Last week, an estimated 174 people overdosed on heroin in Cincinnati. The Ohio town is the latest to be plagued by a spike in opioid-related drug overdoes—but it’s not the only city to deal with the problem. The abuse of heroin and other opioids has become such a epidemic that the U.S. Surgeon General is sending a letter to every doctor in America asking them to help combat this public health crisis.
Here are nine things you should know about America’s opioid epidemic:
1. Opioids are drugs, whether illegal or prescription, that reduce the intensity of pain signals reaching the brain and affect those brain areas controlling emotion, which diminishes the effects of a painful stimulus.
2. Prescription drugs that fall into this category of opioids include codeine (sometimes found in cough medicines), hydrocodone (e.g., Vicodin), oxycodone (e.g., OxyContin, Percocet), and morphine (e.g., Kadian, Avinza).
3. According to the Centers for Disease Control (CDC), in 2013 there were more than 249 million prescriptions for opioid pain medication written by healthcare providers. This is enough for every adult in America to have a bottle of pills.
4. The most abused form of illegal opioid is heroin, a narcotic that is synthesized from morphine, a naturally occurring substance extracted from the seed pod of the Asian opium poppy plant. In 2011, 4.2 million Americans aged 12 or older (approximately 1.6 percent of the total population) had used heroin at least once in their lives. An estimated 23 percent of individuals who use heroin will become dependent on it.
5. In 2014, more people died from drug overdoses than in any year on record, and the majority of drug overdose deaths—more than six out of ten—involved an opioid. A study of emergency rooms in the U.S. found that since 1999, the number of overdose deaths involving opioids (including prescription opioid pain relievers and heroin) nearly quadrupled. Altogether nearly half a million people died from drug overdoses in the years from 2000-2014, and 40 more Americans die every day from an opioid overdose.
6. Overdoses from prescription opioid pain relievers are a driving factor in the 15-year increase in opioid overdose deaths, says the CDC. Since 1999, the amount of prescription opioids sold in the U.S. nearly quadrupled, yet there has not been an overall change in the amount of pain that Americans report.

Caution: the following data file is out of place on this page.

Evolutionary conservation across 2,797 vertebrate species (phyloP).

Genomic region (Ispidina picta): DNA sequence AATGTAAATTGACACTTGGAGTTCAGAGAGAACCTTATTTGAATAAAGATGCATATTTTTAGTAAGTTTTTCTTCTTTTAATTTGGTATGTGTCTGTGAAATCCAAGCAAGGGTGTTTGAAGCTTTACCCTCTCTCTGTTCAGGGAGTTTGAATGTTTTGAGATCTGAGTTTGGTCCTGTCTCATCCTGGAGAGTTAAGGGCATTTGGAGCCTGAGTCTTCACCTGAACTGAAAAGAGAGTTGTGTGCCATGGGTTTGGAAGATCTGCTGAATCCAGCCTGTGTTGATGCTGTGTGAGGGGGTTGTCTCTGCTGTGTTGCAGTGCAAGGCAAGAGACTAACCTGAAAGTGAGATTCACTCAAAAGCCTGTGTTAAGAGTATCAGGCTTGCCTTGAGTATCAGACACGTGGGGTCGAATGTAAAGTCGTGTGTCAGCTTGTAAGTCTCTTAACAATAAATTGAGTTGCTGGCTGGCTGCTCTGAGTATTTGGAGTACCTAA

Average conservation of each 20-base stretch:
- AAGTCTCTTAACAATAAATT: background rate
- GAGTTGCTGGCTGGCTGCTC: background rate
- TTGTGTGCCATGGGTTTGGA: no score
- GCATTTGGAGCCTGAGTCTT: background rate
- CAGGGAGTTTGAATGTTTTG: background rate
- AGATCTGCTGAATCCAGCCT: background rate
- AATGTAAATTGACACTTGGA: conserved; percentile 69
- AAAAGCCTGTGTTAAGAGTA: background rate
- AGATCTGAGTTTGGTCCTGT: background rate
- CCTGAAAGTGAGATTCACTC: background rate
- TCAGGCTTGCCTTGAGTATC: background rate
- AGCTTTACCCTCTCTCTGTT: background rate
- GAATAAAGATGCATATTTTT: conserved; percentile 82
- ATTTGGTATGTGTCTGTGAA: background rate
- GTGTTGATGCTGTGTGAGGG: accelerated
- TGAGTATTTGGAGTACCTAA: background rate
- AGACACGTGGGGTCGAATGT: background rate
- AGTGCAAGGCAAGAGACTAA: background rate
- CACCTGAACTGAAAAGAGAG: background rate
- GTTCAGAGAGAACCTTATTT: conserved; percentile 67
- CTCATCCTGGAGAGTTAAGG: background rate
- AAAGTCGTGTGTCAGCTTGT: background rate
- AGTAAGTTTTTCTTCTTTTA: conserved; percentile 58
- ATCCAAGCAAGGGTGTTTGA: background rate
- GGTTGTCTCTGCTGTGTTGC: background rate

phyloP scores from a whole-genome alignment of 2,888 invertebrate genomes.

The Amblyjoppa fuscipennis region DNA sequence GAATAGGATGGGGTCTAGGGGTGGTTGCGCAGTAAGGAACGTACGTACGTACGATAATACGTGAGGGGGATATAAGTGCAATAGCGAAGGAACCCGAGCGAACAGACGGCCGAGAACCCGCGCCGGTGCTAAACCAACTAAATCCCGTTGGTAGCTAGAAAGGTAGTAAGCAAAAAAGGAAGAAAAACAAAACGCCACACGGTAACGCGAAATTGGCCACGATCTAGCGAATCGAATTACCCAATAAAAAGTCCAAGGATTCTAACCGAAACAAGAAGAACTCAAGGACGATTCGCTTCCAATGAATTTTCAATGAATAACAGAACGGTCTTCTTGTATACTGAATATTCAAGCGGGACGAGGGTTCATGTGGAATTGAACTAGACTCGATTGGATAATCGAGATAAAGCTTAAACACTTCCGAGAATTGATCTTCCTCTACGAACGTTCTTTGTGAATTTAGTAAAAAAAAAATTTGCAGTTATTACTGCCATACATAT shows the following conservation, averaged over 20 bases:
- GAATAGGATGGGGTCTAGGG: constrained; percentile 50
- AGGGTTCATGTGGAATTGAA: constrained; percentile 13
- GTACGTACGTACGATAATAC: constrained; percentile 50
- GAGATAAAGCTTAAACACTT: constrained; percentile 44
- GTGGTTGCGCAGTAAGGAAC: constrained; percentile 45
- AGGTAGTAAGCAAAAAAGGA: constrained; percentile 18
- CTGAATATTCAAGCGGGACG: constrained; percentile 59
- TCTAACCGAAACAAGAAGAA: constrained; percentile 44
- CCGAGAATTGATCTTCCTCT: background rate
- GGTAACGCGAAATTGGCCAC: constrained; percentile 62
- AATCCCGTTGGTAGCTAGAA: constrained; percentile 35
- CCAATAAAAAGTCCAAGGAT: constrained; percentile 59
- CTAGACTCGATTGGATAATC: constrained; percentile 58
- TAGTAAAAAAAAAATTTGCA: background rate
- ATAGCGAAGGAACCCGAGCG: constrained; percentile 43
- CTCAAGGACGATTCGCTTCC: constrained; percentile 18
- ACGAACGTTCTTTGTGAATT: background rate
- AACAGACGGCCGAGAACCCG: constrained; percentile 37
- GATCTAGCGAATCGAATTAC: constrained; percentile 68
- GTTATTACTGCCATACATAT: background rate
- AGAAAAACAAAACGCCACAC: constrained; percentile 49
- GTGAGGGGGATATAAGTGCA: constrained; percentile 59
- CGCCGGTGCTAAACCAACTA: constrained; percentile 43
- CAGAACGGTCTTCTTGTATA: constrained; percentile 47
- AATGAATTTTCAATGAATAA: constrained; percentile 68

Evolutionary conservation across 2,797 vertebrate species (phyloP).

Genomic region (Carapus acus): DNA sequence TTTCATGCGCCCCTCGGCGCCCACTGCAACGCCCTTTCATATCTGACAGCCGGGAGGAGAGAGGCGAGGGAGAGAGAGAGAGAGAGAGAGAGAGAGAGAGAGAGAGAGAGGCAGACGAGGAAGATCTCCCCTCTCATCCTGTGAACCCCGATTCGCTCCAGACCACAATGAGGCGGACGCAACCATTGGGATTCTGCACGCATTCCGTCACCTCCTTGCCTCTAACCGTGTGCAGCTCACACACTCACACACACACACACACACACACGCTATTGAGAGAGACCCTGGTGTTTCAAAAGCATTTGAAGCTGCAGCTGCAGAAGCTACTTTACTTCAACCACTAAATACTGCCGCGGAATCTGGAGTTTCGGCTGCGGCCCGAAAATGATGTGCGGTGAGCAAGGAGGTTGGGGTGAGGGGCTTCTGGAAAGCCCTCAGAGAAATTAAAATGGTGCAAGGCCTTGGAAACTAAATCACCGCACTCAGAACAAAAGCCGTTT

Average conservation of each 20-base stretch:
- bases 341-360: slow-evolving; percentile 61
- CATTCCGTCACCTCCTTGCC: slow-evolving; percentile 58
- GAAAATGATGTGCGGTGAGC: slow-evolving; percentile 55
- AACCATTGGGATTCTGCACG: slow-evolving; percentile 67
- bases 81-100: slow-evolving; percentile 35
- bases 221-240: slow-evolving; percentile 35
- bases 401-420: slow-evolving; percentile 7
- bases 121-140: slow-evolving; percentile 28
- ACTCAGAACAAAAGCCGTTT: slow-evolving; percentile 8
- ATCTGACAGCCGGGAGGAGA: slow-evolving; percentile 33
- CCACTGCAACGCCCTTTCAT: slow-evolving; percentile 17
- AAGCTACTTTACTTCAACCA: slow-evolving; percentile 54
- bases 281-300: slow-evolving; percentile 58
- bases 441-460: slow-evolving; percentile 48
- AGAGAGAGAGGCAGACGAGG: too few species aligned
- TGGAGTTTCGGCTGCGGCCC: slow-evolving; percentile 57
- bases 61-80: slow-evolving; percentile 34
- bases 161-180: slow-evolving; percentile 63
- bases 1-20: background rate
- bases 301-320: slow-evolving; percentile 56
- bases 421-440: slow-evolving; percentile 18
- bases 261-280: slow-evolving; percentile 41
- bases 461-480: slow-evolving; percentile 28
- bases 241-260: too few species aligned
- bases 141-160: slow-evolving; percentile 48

7. Heroin use has also increased sharply across the United States among men and women, most age groups, and all income levels, notes the CDC. The number of people who started to use heroin in the past year is also trending up, and among new heroin users, approximately three out of four report abusing prescription opioids prior to using heroin. The rising use has been attributed to heroin often being cheaper, easier to obtain, and more potent than prescription opioids. According to data from the DEA, the amount of heroin seized each year at the southwest border of the United States was approximately 500 kg during 2000–2008; this amount quadrupled to 2,196 kg in 2013.
8. Reports from law enforcement indicate that much of the synthetic opioid overdose increase may be due to illegally made fentanyl. Fentanyl is a synthetic opioid pain reliever, approved for treating severe pain (e.g., advanced cancer pain) that is 50 to 100 times more potent than morphine. Most fentanyl-related harm, though, is due to the illegally created non-pharmaceutical forms of the drug, which is often mixed with heroin or cocaine.
9. Last month the U.S. Congress passed the Comprehensive Addiction and Recovery Act (CARA) in an attempt to address the opioid problem through education, prevention, and treatment. According to the National Law Review, CARA includes several provisions concerning the need for expansion of prevention and education on the misuse of prescription painkillers and heroin; allows law enforcement agencies and first responders to distribute naloxone for the reversal of overdose; implements evidence-based treatment and intervention programs for prisoners; provides safe disposal sites for prescription medications to diminish the opportunity for ill use; and creates a medication assisted treatment program for pain management and expands states' drug monitoring programs to eliminate doctor shopping.
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